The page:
The Jews say: We pray thy majesty to set him before thy tribunal to be heard. Pilate, calling the Jews to him, says to them: How can I, seeing that I am a governor,  hear a king? They say to him: We do not say that he is a king, but he himself says he is. And Pilate, calling a runner, says to him: Let Jesus be brought in with kindness. And the runner, going out and recognising Him, adored Him, and spread on the ground the cloak which he carried in his hand, saying: My lord, walk upon this, and come in, because the governor calls thee. But the Jews, seeing what the runner did, cried out against Pilate, saying: Why didst not thou make him come in by the voice of a crier, but by a runner? for the runner, too, seeing him, has adored him, and has spread out before him on the ground the cloak which he held in his hand, and has said to him: My lord, the governor calls thee.
And Pilate, calling the runner, says to him: Wherefore hast thou done this, and honoured Jesus, who is called Christ? The runner says to him: When thou didst send me into Jerusalem to Alexander, I saw him sitting upon an ass, and the children of the Hebrews breaking branches from the trees, strewing them in the way; and others held branches in their hands; and others spread their garments in the way, shouting and saying, Save, therefore, Thou who art in the highest; blessed is He that cometh in the name of the Lord!
The Jews cried out, saying against the runner: The children of the Hebrews indeed cried out in Hebrew. How canst thou, a Gentile, know this? The runner says to them: I asked one of the Jews, and said, What is it that they cry out in Hebrew? and he explained to me. Pilate says to them: And how did they cry out in Hebrew? The Jews said: Osanna in the highest! Pilate says to them: What is the meaning of Osanna in the highest? They say to him: Save us, Thou who art in the highest. Pilate says to them: If you yourselves bear witness to the terms and words in which the children cried out, in what has the runner sinned? And they were silent. The governor says to the runner: Go out, and lead him in, in whatever way thou wilt. And the runner, going forth, did after the same form as before, and says to Jesus: My lord, go in, because the governor calls thee.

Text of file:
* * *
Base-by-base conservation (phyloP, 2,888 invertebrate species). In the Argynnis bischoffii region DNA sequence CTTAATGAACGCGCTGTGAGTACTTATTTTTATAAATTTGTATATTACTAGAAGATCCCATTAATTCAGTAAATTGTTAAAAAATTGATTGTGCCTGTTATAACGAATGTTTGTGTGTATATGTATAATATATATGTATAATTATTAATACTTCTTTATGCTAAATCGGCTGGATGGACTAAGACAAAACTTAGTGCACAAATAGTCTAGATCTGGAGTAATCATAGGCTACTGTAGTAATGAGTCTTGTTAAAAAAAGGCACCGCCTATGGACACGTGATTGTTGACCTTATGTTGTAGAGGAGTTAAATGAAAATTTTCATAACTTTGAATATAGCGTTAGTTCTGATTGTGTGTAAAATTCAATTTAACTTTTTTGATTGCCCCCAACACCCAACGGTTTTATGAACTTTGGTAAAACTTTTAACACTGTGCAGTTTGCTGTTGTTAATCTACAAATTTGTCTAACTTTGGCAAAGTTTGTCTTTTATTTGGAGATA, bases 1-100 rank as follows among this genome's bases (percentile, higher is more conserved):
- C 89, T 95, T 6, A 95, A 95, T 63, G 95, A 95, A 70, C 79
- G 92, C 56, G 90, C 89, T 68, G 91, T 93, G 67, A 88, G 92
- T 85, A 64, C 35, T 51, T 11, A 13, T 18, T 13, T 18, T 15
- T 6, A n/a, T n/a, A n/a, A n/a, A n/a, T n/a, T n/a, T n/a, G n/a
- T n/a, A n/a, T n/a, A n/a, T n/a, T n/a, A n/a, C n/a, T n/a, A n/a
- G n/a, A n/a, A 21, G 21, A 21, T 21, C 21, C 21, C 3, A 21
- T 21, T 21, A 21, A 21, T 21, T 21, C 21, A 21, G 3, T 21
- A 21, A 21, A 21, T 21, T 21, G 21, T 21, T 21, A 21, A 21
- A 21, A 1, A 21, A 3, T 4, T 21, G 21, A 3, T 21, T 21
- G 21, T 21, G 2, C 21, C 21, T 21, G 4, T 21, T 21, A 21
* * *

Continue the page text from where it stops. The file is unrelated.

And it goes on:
As Jesus, then, was going in, and the standard-bearers bearing the standards, the heads of the standards were bowed of themselves, and adored Jesus. And the Jews, seeing the standards, how they bowed themselves and adored Jesus, cried out the more against the standard-bearers. And Pilate says to the Jews: Do you not wonder at the way in which the standards have bowed themselves and adored Jesus? The Jews say to Pilate: we saw how the men carrying the standards bowed themselves and adored Jesus. And the governor, calling the standard-bearers, says to them: Why have you so done? They say to Pilate: We are Gentile men, and slaves of the temples: how had we  to adore him? for when we were holding the figures,  they themselves bowed and adored him.
Pilate says to the chiefs of the synagogue and the elders of the people: Choose ye men powerful and strong, and let them hold the standards, and let us see whether they will bow of themselves. And the elders of the Jews, taking twelve men very strong and powerful, made them hold the standards, six and six; and they stood before the governor's tribunal. Pilate says to the runner: Take out Jesus outside of the prætorium, and bring him in again, in whatever way thou wilt. And Jesus and the runner went outside of the prætorium. And Pilate, calling those who had formerly held the standards, said to them: By the health of Cæsar, if the standards do not bow themselves when Jesus comes in, I will cut off your heads. And the governor ordered Jesus to come in a second time. And the runner did after the same form as before, and besought Jesus much that He would go up and walk upon his cloak. And He walked upon it, and went in. And as Jesus was going in, immediately the standards bowed themselves, and adored Jesus.
 The word in the original is the general term præses, which the Vulgate uses for procurator.  i.e., was it possible for us.  Vultus. He seems to have read prosopa, and not protomai, as in the Greek.
 i.e., was it possible for us.
 Vultus. He seems to have read prosopa, and not protomai, as in the Greek.